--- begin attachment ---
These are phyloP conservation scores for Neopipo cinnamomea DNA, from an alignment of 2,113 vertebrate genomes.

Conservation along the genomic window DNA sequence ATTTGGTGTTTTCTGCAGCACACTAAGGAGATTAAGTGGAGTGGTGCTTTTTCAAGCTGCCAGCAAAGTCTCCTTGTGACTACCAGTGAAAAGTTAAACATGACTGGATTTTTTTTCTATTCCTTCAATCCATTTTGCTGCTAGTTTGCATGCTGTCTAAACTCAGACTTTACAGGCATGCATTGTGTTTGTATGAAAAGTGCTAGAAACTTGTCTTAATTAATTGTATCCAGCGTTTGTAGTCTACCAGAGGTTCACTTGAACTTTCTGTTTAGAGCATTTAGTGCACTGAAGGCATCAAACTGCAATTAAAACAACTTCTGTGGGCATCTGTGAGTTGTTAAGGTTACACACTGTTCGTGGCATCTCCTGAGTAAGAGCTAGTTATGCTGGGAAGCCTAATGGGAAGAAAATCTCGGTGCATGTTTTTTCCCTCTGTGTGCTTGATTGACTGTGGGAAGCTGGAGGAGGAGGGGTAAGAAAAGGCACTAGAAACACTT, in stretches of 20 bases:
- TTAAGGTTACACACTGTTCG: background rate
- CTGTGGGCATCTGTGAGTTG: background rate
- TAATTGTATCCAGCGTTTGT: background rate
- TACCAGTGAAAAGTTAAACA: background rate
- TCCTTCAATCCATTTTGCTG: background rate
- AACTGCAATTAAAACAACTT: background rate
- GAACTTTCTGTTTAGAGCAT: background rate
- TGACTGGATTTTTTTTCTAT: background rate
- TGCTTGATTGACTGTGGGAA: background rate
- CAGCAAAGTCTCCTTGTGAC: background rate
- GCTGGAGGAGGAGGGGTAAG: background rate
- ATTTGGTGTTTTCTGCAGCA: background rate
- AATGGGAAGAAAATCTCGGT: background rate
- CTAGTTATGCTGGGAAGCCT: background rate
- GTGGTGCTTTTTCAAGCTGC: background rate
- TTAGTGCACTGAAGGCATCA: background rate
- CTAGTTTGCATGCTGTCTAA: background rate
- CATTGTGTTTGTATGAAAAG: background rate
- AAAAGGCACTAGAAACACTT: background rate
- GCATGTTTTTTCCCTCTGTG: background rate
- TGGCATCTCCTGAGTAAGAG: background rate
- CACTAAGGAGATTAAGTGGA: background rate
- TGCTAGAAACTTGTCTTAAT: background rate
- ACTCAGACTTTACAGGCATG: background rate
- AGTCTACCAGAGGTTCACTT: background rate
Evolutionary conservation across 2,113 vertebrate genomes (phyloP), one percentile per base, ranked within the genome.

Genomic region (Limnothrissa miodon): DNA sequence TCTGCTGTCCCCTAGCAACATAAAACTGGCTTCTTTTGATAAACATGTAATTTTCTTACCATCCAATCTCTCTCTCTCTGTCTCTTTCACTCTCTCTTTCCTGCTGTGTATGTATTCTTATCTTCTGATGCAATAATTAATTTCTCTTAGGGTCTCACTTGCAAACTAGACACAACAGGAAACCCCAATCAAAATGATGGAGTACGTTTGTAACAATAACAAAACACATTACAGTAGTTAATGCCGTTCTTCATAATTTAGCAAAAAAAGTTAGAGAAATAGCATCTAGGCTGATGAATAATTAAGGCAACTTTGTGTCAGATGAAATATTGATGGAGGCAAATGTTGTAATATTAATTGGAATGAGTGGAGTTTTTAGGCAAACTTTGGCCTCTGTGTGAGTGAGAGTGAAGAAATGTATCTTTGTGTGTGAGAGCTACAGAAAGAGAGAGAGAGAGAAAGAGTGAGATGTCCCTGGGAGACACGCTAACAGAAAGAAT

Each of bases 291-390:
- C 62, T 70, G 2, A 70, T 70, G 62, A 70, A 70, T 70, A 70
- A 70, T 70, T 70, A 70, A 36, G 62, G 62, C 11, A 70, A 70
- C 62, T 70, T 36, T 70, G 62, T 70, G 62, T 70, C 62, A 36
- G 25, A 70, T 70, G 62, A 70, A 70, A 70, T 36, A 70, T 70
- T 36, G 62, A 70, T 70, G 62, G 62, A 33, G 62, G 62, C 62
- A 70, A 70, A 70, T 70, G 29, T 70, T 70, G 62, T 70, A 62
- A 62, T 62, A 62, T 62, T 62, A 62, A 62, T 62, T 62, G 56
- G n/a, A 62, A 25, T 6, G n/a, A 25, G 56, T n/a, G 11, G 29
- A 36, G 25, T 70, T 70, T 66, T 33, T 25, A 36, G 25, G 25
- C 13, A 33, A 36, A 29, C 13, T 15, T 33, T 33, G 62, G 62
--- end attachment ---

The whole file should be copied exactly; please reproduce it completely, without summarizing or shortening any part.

These are phyloP conservation scores for Neopipo cinnamomea DNA, from an alignment of 2,113 vertebrate genomes.

Conservation along the genomic window DNA sequence ATTTGGTGTTTTCTGCAGCACACTAAGGAGATTAAGTGGAGTGGTGCTTTTTCAAGCTGCCAGCAAAGTCTCCTTGTGACTACCAGTGAAAAGTTAAACATGACTGGATTTTTTTTCTATTCCTTCAATCCATTTTGCTGCTAGTTTGCATGCTGTCTAAACTCAGACTTTACAGGCATGCATTGTGTTTGTATGAAAAGTGCTAGAAACTTGTCTTAATTAATTGTATCCAGCGTTTGTAGTCTACCAGAGGTTCACTTGAACTTTCTGTTTAGAGCATTTAGTGCACTGAAGGCATCAAACTGCAATTAAAACAACTTCTGTGGGCATCTGTGAGTTGTTAAGGTTACACACTGTTCGTGGCATCTCCTGAGTAAGAGCTAGTTATGCTGGGAAGCCTAATGGGAAGAAAATCTCGGTGCATGTTTTTTCCCTCTGTGTGCTTGATTGACTGTGGGAAGCTGGAGGAGGAGGGGTAAGAAAAGGCACTAGAAACACTT, in stretches of 20 bases:
- TTAAGGTTACACACTGTTCG: background rate
- CTGTGGGCATCTGTGAGTTG: background rate
- TAATTGTATCCAGCGTTTGT: background rate
- TACCAGTGAAAAGTTAAACA: background rate
- TCCTTCAATCCATTTTGCTG: background rate
- AACTGCAATTAAAACAACTT: background rate
- GAACTTTCTGTTTAGAGCAT: background rate
- TGACTGGATTTTTTTTCTAT: background rate
- TGCTTGATTGACTGTGGGAA: background rate
- CAGCAAAGTCTCCTTGTGAC: background rate
- GCTGGAGGAGGAGGGGTAAG: background rate
- ATTTGGTGTTTTCTGCAGCA: background rate
- AATGGGAAGAAAATCTCGGT: background rate
- CTAGTTATGCTGGGAAGCCT: background rate
- GTGGTGCTTTTTCAAGCTGC: background rate
- TTAGTGCACTGAAGGCATCA: background rate
- CTAGTTTGCATGCTGTCTAA: background rate
- CATTGTGTTTGTATGAAAAG: background rate
- AAAAGGCACTAGAAACACTT: background rate
- GCATGTTTTTTCCCTCTGTG: background rate
- TGGCATCTCCTGAGTAAGAG: background rate
- CACTAAGGAGATTAAGTGGA: background rate
- TGCTAGAAACTTGTCTTAAT: background rate
- ACTCAGACTTTACAGGCATG: background rate
- AGTCTACCAGAGGTTCACTT: background rate
Evolutionary conservation across 2,113 vertebrate genomes (phyloP), one percentile per base, ranked within the genome.

Genomic region (Limnothrissa miodon): DNA sequence TCTGCTGTCCCCTAGCAACATAAAACTGGCTTCTTTTGATAAACATGTAATTTTCTTACCATCCAATCTCTCTCTCTCTGTCTCTTTCACTCTCTCTTTCCTGCTGTGTATGTATTCTTATCTTCTGATGCAATAATTAATTTCTCTTAGGGTCTCACTTGCAAACTAGACACAACAGGAAACCCCAATCAAAATGATGGAGTACGTTTGTAACAATAACAAAACACATTACAGTAGTTAATGCCGTTCTTCATAATTTAGCAAAAAAAGTTAGAGAAATAGCATCTAGGCTGATGAATAATTAAGGCAACTTTGTGTCAGATGAAATATTGATGGAGGCAAATGTTGTAATATTAATTGGAATGAGTGGAGTTTTTAGGCAAACTTTGGCCTCTGTGTGAGTGAGAGTGAAGAAATGTATCTTTGTGTGTGAGAGCTACAGAAAGAGAGAGAGAGAGAAAGAGTGAGATGTCCCTGGGAGACACGCTAACAGAAAGAAT

Each of bases 291-390:
- C 62, T 70, G 2, A 70, T 70, G 62, A 70, A 70, T 70, A 70
- A 70, T 70, T 70, A 70, A 36, G 62, G 62, C 11, A 70, A 70
- C 62, T 70, T 36, T 70, G 62, T 70, G 62, T 70, C 62, A 36
- G 25, A 70, T 70, G 62, A 70, A 70, A 70, T 36, A 70, T 70
- T 36, G 62, A 70, T 70, G 62, G 62, A 33, G 62, G 62, C 62
- A 70, A 70, A 70, T 70, G 29, T 70, T 70, G 62, T 70, A 62
- A 62, T 62, A 62, T 62, T 62, A 62, A 62, T 62, T 62, G 56
- G n/a, A 62, A 25, T 6, G n/a, A 25, G 56, T n/a, G 11, G 29
- A 36, G 25, T 70, T 70, T 66, T 33, T 25, A 36, G 25, G 25
- C 13, A 33, A 36, A 29, C 13, T 15, T 33, T 33, G 62, G 62